Monday, April 11, 2011

Geography Post #1

I decided to base my geography project around the history of printing/books & the impact it had on society up to the present day. It is an invention widely taken for granted in the modern world, yet probably one of the most important of the 15th century.

Johannes Gensfleisch zur Laden zum Gutenberg, was a German goldsmith, publisher & printer, that began the Printing Revolution. He was born in Mainz in 1398 to a patrician family and unusually, considering the period, was taught to read at an early age - which perhaps is where his passion for literature originated.

Growing up, Gutenberg showed great interest in the mechanical arts however, the precise date of his first attempts in the art of printing are unknown as no record was taken. Despite this, it can be confirmed that Gutenberg invented the first printing press in 1439, designing characters made from a combination of tin, lead and antimony. In the same year, Gutenberg also developed a printing press made entirely of wood.

Gutenberg's movable type, however, was not the first means of printing. It is believed in fact that it was an art originating in China, using ink and carved wooden blocks late in the second century (woodblock printing). The earliest known printed book (year 868) was a 16ft scroll of the Diamond Sutra, created using woodblocks. The book itself was discovered by Sir Auriel Stein in 1907 inside a sealed cave in north-west China. The Chinese later developed a system of copying documents in 1041, using hardened glue and clay.

In order to set up his printing press, Gutenberg entered into partnership with a wealthy goldsmith named Johannes Faust. It was Faust who provided the capital to establish the first printing press on which the first Latin Bible was printed. It was this financial aid that would later cause the dissolving of the partnership. When Gutenberg refused to refund Faust's money, the matter was brought before a court of justice and ultimately, Faust was given rights to the press.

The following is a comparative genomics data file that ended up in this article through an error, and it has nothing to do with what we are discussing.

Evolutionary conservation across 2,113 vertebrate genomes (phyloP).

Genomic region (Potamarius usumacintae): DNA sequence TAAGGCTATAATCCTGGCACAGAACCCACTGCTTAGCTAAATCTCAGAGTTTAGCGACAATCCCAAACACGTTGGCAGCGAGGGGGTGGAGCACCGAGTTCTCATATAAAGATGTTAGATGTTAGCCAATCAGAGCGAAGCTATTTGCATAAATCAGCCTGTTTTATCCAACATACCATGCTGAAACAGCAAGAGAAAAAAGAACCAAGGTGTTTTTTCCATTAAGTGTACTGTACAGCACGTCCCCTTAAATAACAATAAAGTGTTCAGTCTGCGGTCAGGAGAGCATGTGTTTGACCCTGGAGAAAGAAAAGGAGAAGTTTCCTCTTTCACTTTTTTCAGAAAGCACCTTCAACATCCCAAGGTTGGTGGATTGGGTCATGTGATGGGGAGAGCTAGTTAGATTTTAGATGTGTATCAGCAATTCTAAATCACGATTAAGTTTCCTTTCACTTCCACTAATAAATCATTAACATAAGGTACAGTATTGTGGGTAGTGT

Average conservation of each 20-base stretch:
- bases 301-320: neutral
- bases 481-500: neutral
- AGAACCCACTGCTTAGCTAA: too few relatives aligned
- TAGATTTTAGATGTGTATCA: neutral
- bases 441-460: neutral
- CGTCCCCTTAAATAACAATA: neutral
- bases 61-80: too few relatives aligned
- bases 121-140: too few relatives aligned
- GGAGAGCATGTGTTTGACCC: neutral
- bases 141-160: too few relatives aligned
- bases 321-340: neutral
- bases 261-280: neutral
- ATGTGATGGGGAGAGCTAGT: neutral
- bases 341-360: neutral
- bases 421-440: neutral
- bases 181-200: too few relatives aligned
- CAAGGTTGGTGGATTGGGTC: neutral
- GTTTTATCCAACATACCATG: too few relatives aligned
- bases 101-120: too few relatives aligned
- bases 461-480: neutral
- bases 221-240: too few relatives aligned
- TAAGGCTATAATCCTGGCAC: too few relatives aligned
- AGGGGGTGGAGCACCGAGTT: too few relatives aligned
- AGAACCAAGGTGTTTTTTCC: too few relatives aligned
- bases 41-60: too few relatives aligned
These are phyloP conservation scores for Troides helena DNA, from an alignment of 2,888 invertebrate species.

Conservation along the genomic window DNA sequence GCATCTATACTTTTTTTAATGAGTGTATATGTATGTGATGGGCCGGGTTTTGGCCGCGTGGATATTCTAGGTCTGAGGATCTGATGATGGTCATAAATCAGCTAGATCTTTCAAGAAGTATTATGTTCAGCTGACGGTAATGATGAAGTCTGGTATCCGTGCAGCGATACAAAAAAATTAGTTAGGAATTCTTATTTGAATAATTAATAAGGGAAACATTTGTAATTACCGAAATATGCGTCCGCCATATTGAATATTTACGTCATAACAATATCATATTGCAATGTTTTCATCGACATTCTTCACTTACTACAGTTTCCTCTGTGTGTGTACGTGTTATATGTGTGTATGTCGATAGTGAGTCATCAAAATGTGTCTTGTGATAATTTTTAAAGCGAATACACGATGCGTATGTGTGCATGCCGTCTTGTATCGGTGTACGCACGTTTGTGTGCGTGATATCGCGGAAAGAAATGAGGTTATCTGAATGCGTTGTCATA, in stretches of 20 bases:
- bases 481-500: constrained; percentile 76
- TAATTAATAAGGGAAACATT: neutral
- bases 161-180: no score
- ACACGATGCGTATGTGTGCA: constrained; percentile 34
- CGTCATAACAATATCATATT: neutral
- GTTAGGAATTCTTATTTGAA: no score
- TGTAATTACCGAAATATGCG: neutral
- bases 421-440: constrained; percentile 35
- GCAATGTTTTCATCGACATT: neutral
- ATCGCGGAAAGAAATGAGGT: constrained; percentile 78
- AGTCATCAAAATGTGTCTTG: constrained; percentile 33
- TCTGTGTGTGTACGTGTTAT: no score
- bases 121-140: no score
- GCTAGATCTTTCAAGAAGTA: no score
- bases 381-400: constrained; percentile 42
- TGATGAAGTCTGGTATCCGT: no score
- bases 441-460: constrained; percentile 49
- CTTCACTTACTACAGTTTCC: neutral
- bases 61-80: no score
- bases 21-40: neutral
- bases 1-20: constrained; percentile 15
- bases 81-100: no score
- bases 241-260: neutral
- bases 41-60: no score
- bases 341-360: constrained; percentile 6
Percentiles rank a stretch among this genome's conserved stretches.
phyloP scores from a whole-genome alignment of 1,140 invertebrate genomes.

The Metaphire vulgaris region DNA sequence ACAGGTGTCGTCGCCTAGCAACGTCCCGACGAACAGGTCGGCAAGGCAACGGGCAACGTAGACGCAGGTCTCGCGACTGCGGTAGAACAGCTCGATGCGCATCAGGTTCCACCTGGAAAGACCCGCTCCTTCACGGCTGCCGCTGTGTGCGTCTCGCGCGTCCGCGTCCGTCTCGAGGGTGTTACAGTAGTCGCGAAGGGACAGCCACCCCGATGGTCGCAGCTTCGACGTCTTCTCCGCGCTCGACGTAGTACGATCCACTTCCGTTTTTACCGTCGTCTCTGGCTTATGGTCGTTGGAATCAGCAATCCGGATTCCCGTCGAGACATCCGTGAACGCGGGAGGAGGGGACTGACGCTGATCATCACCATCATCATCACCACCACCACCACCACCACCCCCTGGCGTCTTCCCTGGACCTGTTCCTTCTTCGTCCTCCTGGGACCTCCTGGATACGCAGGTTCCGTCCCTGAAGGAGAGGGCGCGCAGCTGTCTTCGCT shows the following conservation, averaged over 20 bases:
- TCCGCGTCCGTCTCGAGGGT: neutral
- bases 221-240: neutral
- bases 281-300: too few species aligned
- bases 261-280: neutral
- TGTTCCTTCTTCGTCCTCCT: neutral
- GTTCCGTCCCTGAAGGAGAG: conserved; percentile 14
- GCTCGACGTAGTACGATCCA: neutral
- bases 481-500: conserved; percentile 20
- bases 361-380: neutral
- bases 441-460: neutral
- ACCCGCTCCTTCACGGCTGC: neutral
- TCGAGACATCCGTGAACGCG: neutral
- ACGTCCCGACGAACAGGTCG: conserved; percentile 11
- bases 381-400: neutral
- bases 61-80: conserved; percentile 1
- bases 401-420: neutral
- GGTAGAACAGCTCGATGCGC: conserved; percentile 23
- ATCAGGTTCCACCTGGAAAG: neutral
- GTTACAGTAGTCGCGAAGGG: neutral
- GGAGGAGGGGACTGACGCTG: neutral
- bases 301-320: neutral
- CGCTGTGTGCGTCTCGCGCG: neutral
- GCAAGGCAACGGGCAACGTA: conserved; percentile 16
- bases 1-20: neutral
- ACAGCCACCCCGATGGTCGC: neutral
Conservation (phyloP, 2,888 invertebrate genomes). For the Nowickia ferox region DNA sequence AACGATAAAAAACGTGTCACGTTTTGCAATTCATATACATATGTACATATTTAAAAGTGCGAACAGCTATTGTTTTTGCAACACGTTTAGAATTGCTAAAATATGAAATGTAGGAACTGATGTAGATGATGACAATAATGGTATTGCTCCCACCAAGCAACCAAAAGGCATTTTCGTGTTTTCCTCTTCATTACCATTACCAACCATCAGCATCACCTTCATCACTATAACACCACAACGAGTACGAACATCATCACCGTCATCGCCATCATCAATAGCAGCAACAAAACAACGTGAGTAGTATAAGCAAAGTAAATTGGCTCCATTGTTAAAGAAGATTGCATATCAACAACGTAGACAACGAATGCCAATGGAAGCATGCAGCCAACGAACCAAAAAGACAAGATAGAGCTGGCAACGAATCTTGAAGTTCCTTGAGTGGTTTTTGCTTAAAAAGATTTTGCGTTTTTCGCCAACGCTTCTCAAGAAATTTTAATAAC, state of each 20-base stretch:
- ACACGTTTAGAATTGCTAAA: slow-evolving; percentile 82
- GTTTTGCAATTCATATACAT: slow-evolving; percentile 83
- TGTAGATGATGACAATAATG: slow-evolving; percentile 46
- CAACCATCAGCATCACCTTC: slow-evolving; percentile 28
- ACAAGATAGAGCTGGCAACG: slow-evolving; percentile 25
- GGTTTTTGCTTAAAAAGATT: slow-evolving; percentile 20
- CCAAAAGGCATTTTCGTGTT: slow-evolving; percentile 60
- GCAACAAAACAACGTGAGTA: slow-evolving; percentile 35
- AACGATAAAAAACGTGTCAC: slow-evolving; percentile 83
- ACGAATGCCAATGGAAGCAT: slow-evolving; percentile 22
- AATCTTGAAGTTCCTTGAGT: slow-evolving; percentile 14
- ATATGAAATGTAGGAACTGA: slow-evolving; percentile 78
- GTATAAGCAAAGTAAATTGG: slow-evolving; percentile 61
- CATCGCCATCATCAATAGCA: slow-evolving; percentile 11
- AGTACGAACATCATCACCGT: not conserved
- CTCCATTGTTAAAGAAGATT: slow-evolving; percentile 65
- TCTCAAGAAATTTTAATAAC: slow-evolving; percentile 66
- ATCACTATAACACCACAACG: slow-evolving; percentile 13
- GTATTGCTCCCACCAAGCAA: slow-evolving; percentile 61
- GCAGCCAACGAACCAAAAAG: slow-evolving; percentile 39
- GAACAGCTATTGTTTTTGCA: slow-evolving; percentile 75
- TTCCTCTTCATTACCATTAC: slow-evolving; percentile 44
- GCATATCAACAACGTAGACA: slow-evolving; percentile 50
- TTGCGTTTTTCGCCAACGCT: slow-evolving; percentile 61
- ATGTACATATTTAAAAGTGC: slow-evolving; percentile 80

Later, with the help of Conrad Hummer, Gutenberg set up another press which existed until 1465 in Mainz. It is believed that Gutenberg died on 24th February 1468.

The development of the printing press started a revolution - books were now cheap and plentiful which enabled more people to learn to read. It also allowed ideas to spread rapidly throughout society, which began a period of questioning the ways of the Church and the power it held in the community. Enlightenment writers such as Rousseau and Voltaire also played a huge part in the rebellion against the Church.

Mainz, Germany is both the largest and the capital of Rhineland-Palatinate and is located on the west bank of the River Rhine. With a population of approximately 196,784, the city is made up of fifteen districts in total: Altstadt, Neustadt, Mombach, Gonsenheim, Hartenberg-Munchfeld, Oberstadt, Bretzenheim, Finthen, Drais, Lerchenberg, Marienborn, Hechtsheim,Ebersheim, Weisenau, & Laubenheim.

Following the last ice age, sand dunes were deposited in the Rhine Valley...the western edge of the city. The sand dunes in Mainz are today, a nature reserve with a very abstract landscape and rare steppe vegetation for the area.

According to legend - Mainz is the birthplace Pope Joan, the first and only female pope. She achieved this by disguising herself as a man & she served for two years.

"It is a press, certainly, but a press from which shall flow in inexhaustible streams...Through it, God will spread His Word. A spring of truth shall flow from it: like a new star it shall scatter the darkness of ignorance, and cause a light heretofore unknown to shine amongst men"
— Johannes Gutenberg

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